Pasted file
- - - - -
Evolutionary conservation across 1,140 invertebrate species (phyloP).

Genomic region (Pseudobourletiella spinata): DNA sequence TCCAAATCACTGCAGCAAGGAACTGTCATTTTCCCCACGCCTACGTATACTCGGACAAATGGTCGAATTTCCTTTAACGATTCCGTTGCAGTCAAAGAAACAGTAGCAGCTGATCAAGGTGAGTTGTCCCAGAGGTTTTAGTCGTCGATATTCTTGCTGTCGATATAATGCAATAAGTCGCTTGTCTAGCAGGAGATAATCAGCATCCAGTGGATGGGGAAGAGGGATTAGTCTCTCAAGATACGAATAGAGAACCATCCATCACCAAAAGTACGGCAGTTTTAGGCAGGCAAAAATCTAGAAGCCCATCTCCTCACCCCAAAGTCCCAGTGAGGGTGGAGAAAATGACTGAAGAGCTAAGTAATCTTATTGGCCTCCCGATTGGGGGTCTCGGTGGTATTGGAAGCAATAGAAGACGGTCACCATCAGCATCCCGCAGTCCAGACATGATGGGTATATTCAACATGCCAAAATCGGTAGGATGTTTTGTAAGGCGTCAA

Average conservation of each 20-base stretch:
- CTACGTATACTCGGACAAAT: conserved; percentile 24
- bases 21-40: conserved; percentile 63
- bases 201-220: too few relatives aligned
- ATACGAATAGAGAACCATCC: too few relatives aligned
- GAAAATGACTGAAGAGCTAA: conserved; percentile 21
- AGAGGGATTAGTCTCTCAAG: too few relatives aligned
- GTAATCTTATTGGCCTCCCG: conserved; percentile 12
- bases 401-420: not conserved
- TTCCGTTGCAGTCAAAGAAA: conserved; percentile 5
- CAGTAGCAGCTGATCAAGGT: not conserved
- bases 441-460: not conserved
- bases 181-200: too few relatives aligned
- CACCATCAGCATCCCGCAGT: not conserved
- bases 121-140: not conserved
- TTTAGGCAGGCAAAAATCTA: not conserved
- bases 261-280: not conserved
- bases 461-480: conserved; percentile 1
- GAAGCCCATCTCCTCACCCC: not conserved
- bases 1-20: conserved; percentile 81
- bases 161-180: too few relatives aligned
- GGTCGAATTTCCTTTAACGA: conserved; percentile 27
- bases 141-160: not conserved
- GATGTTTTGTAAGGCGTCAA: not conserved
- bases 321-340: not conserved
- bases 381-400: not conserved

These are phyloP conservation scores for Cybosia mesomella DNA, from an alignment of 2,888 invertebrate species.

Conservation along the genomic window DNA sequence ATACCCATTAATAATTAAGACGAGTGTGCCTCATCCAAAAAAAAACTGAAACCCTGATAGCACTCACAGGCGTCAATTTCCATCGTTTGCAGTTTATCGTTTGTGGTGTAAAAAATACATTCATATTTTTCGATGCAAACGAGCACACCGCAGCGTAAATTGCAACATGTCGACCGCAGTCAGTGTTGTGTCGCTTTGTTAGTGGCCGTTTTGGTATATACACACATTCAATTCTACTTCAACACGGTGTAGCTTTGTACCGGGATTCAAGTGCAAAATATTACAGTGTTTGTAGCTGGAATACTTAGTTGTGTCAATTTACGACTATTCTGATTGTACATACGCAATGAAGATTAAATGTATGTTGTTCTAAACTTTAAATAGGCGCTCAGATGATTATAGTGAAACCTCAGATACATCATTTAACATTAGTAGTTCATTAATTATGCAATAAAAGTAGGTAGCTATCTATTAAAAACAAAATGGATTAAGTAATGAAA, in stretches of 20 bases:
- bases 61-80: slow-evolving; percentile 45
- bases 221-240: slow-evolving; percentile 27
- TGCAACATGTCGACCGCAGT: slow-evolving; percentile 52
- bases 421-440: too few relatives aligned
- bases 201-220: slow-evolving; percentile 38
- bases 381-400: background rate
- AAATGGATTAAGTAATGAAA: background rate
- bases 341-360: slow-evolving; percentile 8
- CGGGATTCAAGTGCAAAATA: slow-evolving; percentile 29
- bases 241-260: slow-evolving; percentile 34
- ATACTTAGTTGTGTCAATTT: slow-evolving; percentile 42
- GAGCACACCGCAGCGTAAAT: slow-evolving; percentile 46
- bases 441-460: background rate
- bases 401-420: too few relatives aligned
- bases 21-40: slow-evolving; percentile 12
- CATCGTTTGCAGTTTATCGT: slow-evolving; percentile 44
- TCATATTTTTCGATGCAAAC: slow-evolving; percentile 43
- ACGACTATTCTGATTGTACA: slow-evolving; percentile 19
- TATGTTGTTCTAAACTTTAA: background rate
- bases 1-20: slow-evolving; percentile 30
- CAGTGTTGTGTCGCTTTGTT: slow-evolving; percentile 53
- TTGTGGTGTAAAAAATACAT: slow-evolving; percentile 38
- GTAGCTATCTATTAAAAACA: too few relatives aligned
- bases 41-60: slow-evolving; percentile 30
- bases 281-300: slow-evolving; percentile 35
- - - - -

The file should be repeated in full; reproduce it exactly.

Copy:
Evolutionary conservation across 1,140 invertebrate species (phyloP).

Genomic region (Pseudobourletiella spinata): DNA sequence TCCAAATCACTGCAGCAAGGAACTGTCATTTTCCCCACGCCTACGTATACTCGGACAAATGGTCGAATTTCCTTTAACGATTCCGTTGCAGTCAAAGAAACAGTAGCAGCTGATCAAGGTGAGTTGTCCCAGAGGTTTTAGTCGTCGATATTCTTGCTGTCGATATAATGCAATAAGTCGCTTGTCTAGCAGGAGATAATCAGCATCCAGTGGATGGGGAAGAGGGATTAGTCTCTCAAGATACGAATAGAGAACCATCCATCACCAAAAGTACGGCAGTTTTAGGCAGGCAAAAATCTAGAAGCCCATCTCCTCACCCCAAAGTCCCAGTGAGGGTGGAGAAAATGACTGAAGAGCTAAGTAATCTTATTGGCCTCCCGATTGGGGGTCTCGGTGGTATTGGAAGCAATAGAAGACGGTCACCATCAGCATCCCGCAGTCCAGACATGATGGGTATATTCAACATGCCAAAATCGGTAGGATGTTTTGTAAGGCGTCAA

Average conservation of each 20-base stretch:
- CTACGTATACTCGGACAAAT: conserved; percentile 24
- bases 21-40: conserved; percentile 63
- bases 201-220: too few relatives aligned
- ATACGAATAGAGAACCATCC: too few relatives aligned
- GAAAATGACTGAAGAGCTAA: conserved; percentile 21
- AGAGGGATTAGTCTCTCAAG: too few relatives aligned
- GTAATCTTATTGGCCTCCCG: conserved; percentile 12
- bases 401-420: not conserved
- TTCCGTTGCAGTCAAAGAAA: conserved; percentile 5
- CAGTAGCAGCTGATCAAGGT: not conserved
- bases 441-460: not conserved
- bases 181-200: too few relatives aligned
- CACCATCAGCATCCCGCAGT: not conserved
- bases 121-140: not conserved
- TTTAGGCAGGCAAAAATCTA: not conserved
- bases 261-280: not conserved
- bases 461-480: conserved; percentile 1
- GAAGCCCATCTCCTCACCCC: not conserved
- bases 1-20: conserved; percentile 81
- bases 161-180: too few relatives aligned
- GGTCGAATTTCCTTTAACGA: conserved; percentile 27
- bases 141-160: not conserved
- GATGTTTTGTAAGGCGTCAA: not conserved
- bases 321-340: not conserved
- bases 381-400: not conserved

These are phyloP conservation scores for Cybosia mesomella DNA, from an alignment of 2,888 invertebrate species.

Conservation along the genomic window DNA sequence ATACCCATTAATAATTAAGACGAGTGTGCCTCATCCAAAAAAAAACTGAAACCCTGATAGCACTCACAGGCGTCAATTTCCATCGTTTGCAGTTTATCGTTTGTGGTGTAAAAAATACATTCATATTTTTCGATGCAAACGAGCACACCGCAGCGTAAATTGCAACATGTCGACCGCAGTCAGTGTTGTGTCGCTTTGTTAGTGGCCGTTTTGGTATATACACACATTCAATTCTACTTCAACACGGTGTAGCTTTGTACCGGGATTCAAGTGCAAAATATTACAGTGTTTGTAGCTGGAATACTTAGTTGTGTCAATTTACGACTATTCTGATTGTACATACGCAATGAAGATTAAATGTATGTTGTTCTAAACTTTAAATAGGCGCTCAGATGATTATAGTGAAACCTCAGATACATCATTTAACATTAGTAGTTCATTAATTATGCAATAAAAGTAGGTAGCTATCTATTAAAAACAAAATGGATTAAGTAATGAAA, in stretches of 20 bases:
- bases 61-80: slow-evolving; percentile 45
- bases 221-240: slow-evolving; percentile 27
- TGCAACATGTCGACCGCAGT: slow-evolving; percentile 52
- bases 421-440: too few relatives aligned
- bases 201-220: slow-evolving; percentile 38
- bases 381-400: background rate
- AAATGGATTAAGTAATGAAA: background rate
- bases 341-360: slow-evolving; percentile 8
- CGGGATTCAAGTGCAAAATA: slow-evolving; percentile 29
- bases 241-260: slow-evolving; percentile 34
- ATACTTAGTTGTGTCAATTT: slow-evolving; percentile 42
- GAGCACACCGCAGCGTAAAT: slow-evolving; percentile 46
- bases 441-460: background rate
- bases 401-420: too few relatives aligned
- bases 21-40: slow-evolving; percentile 12
- CATCGTTTGCAGTTTATCGT: slow-evolving; percentile 44
- TCATATTTTTCGATGCAAAC: slow-evolving; percentile 43
- ACGACTATTCTGATTGTACA: slow-evolving; percentile 19
- TATGTTGTTCTAAACTTTAA: background rate
- bases 1-20: slow-evolving; percentile 30
- CAGTGTTGTGTCGCTTTGTT: slow-evolving; percentile 53
- TTGTGGTGTAAAAAATACAT: slow-evolving; percentile 38
- GTAGCTATCTATTAAAAACA: too few relatives aligned
- bases 41-60: slow-evolving; percentile 30
- bases 281-300: slow-evolving; percentile 35